Research Design, Sampling, and Measurement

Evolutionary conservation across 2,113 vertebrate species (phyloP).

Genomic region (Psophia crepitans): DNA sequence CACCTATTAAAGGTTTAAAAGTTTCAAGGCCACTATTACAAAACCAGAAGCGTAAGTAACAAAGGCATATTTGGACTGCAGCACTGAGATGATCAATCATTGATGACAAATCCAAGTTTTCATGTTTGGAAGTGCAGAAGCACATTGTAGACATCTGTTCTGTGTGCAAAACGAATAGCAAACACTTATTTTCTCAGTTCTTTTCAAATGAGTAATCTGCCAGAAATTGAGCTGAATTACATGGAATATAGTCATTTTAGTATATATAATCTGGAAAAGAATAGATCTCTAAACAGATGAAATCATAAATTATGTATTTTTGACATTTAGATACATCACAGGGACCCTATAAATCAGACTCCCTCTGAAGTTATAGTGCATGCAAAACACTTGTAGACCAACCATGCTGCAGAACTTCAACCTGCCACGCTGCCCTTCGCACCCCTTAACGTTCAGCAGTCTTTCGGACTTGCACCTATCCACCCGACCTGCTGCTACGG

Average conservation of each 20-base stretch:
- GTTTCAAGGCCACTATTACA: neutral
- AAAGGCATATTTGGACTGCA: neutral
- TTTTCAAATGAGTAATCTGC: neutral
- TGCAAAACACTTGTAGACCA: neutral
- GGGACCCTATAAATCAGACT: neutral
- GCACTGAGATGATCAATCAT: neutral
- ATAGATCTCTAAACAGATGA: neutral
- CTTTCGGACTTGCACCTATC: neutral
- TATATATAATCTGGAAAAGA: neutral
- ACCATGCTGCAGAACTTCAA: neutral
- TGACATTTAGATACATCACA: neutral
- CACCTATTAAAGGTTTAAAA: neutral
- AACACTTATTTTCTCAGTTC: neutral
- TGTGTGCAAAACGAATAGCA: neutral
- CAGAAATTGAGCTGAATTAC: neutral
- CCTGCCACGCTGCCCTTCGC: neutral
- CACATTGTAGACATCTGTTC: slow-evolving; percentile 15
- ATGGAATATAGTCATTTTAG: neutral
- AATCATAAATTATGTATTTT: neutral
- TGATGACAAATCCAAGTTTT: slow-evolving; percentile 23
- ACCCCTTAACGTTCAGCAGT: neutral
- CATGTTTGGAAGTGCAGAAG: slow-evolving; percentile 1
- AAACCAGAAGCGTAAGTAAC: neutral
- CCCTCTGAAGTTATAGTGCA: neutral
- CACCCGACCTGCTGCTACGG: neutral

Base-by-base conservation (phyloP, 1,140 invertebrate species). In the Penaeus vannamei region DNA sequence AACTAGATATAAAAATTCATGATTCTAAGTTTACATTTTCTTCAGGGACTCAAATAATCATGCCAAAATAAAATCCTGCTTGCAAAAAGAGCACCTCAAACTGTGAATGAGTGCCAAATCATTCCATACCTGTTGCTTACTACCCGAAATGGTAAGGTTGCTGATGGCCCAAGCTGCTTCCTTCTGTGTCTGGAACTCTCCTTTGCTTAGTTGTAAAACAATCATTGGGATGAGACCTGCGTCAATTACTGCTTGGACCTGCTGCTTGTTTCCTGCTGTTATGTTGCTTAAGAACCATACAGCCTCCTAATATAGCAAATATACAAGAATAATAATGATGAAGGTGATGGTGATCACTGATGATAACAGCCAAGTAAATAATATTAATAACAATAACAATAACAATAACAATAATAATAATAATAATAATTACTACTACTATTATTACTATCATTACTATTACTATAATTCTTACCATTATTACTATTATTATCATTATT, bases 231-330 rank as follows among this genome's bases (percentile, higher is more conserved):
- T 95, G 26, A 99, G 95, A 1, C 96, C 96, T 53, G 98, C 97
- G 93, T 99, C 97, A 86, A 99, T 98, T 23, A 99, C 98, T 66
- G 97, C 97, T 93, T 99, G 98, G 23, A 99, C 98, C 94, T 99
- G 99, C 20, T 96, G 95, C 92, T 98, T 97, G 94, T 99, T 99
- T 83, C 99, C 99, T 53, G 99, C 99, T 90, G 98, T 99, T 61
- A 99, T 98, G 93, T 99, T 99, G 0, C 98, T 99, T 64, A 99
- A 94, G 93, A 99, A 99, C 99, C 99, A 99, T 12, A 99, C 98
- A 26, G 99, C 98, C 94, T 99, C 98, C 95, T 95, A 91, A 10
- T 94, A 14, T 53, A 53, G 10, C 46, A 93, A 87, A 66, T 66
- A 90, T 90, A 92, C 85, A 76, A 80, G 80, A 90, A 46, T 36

Some of the most important decisions that a researcher must make, apart from deciding what to study, have to do with how to study—the basic design of the study, what variables to include and how to measure them, and what or whom to include in one’s sample. This chapter includes two articles that deal with the general topic—smoking as a gendered practice—but they do so using dramatically different research approaches, one quantitative and the other qualitative. Marjorie MacDonald and Nancy Wright employ secondary analysis of survey data to explore gender differences and other factors that correlate with smoking among Canadian high school students. Penny Tinkler prefers a qualitative and historical approach; she explores representations of smoking in magazines aimed at young women in Great Britain from 1918–1939. Although their research designs could hardly be more different, each faced decisions that all social science researchers must make regarding what to study (the sample) and how to study it.